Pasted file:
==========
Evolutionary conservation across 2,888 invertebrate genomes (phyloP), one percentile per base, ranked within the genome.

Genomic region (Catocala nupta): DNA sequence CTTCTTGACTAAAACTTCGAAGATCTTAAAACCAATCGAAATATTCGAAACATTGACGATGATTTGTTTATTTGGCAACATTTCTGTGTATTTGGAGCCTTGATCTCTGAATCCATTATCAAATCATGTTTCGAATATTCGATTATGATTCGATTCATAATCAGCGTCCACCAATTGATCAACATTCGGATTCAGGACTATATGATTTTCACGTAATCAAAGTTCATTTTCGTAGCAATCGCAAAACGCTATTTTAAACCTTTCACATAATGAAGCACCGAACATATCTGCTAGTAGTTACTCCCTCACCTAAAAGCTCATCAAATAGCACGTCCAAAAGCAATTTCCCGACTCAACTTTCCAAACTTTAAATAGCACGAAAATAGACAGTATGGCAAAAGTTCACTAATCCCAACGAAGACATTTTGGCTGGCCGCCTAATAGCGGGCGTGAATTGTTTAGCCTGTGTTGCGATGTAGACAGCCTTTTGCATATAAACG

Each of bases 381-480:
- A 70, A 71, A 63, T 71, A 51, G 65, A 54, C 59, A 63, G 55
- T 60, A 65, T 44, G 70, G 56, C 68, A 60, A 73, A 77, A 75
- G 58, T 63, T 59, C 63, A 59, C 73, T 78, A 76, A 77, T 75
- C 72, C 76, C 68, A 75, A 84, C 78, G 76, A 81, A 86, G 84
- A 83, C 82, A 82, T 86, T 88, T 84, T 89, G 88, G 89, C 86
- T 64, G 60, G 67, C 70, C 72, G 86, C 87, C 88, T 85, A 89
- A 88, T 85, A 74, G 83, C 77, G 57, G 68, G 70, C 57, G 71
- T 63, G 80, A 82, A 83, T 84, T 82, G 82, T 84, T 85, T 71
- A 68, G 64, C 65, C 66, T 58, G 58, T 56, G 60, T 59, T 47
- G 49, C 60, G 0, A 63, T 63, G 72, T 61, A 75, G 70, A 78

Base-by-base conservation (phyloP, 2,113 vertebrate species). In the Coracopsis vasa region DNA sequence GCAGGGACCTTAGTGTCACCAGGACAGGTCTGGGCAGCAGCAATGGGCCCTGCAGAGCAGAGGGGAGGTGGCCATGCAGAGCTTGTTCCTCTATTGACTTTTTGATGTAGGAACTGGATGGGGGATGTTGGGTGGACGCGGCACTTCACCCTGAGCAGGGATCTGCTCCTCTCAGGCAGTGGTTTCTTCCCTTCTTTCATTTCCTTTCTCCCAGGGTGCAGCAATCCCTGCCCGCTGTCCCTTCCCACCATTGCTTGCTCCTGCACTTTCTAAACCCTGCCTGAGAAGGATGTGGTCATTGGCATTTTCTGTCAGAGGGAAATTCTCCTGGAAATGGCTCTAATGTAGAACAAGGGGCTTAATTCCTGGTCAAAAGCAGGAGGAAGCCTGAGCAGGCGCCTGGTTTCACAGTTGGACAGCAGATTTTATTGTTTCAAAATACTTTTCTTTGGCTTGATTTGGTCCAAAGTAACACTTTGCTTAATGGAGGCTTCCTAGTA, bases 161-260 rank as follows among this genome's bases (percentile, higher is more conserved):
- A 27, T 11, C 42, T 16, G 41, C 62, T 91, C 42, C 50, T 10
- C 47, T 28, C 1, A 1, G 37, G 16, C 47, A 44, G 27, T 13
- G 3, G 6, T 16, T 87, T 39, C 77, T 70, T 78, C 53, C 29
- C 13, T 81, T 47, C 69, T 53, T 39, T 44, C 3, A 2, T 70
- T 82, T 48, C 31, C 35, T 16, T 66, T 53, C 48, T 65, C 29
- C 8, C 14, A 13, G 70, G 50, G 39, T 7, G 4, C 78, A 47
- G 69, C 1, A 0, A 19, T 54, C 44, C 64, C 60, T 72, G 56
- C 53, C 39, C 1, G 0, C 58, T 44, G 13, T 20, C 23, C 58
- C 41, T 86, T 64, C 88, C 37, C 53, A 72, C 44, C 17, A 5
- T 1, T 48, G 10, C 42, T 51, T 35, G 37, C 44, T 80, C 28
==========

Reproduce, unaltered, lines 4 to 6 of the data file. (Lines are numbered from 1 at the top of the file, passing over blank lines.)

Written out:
- A 70, A 71, A 63, T 71, A 51, G 65, A 54, C 59, A 63, G 55
- T 60, A 65, T 44, G 70, G 56, C 68, A 60, A 73, A 77, A 75
- G 58, T 63, T 59, C 63, A 59, C 73, T 78, A 76, A 77, T 75